Plastics made from plants rather than petroleum are gaining market share around the globe. Derived from renewable biomass such as cornstarch, soy protein and cellulose, bioplastics are used in almost every polymer product category, from medical devices to building materials.
While bioplastics grab market headlines today, they are not new. Henry Ford used soy-based paints, enamels and molded plastics for the steering wheel, dashboard and knobs in his first Model T.
Celluloid, a polymer made by treating plant-based cellulose, was invented in the 1860s. It was used in hairpieces, buttons, jewelry and other items as an ivory replacement. But the early plastic was highly flammable and replaced with petro-based polymers in the 1950s.
When cheap petro-plastics took over the polymer marketplace more than a half-century ago, environmental issues were not a consumer priority. Today, concerns about pollution, landfill demands and the energy used to manufacture disposable plastics, are driving consumer demand for renewable products.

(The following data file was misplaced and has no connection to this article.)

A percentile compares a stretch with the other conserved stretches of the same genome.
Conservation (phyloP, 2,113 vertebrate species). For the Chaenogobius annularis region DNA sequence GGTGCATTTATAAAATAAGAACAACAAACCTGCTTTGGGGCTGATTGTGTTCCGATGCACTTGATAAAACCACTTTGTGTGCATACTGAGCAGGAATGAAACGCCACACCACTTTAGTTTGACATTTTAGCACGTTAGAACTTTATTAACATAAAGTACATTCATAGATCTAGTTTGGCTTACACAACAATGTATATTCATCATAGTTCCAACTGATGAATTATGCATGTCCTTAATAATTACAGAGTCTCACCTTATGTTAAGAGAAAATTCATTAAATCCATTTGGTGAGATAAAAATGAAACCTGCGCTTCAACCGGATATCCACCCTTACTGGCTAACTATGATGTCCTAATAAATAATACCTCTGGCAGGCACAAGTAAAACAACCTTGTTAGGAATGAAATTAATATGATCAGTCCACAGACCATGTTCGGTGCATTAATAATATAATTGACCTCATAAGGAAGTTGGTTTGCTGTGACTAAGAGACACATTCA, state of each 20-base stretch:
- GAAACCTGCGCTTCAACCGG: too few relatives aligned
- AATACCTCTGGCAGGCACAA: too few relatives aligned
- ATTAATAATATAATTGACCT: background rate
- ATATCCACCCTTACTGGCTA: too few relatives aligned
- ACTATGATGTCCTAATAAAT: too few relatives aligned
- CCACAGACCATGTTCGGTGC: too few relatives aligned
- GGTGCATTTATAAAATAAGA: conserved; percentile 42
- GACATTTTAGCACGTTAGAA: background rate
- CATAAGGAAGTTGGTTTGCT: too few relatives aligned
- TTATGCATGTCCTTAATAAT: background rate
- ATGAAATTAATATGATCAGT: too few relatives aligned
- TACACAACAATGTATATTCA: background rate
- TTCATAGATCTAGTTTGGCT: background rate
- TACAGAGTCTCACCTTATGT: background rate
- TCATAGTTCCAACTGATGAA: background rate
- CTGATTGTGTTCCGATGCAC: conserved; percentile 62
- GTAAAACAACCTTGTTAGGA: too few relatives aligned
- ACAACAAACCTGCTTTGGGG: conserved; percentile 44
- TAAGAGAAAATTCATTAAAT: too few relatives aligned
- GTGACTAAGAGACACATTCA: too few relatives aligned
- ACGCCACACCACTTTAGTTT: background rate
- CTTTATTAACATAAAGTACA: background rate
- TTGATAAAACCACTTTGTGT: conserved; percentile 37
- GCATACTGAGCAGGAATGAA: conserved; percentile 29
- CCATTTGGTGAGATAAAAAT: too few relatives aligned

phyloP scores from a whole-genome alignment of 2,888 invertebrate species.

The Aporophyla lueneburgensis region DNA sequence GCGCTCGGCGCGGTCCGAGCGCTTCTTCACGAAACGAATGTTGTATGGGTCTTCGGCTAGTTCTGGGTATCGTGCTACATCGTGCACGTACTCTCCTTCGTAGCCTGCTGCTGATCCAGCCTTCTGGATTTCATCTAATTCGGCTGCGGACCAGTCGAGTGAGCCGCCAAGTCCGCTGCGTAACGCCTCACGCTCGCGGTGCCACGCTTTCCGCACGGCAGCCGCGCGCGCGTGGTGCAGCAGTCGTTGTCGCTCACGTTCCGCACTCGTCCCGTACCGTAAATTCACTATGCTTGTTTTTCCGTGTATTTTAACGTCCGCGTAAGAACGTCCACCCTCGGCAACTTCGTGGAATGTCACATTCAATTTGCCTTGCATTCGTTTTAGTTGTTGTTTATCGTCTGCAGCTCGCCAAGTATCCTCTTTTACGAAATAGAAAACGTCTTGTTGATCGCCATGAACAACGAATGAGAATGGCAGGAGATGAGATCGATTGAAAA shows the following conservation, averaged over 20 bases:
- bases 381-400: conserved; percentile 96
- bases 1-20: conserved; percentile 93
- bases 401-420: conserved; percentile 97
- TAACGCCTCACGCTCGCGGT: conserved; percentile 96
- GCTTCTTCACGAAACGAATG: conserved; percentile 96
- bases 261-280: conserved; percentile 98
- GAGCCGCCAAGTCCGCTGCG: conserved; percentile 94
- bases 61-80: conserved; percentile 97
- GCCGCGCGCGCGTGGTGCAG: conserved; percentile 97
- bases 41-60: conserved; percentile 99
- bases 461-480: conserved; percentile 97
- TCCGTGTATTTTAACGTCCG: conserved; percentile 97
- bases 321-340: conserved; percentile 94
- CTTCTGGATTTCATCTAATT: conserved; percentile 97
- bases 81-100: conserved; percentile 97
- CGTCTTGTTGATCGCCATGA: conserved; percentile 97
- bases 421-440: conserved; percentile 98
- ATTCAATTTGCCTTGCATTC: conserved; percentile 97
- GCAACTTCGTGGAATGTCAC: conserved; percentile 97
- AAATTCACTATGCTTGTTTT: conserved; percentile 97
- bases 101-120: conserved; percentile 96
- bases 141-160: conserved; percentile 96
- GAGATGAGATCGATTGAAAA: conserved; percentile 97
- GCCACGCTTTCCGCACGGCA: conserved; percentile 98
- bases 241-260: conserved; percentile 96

Citizens have reason for concern. Americans annually use more than 380 billion plastic bags, sacks and wraps and discard more than 3.3 million tons of these products, according to the U.S. Environmental Protection Agency. Although more than one-third of plastic bottles are recycled, less than 7 percent of all plastics are recycled.
With citizens’ increasing awareness of environmental issues, bioplastics are experiencing a renaissance. More than 300 types, made from plant-based starches, are on the worldwide market, according to an AURI-sponsored study conducted by Russell Herder, a research and public relations firm in Minneapolis. (see story on page 5)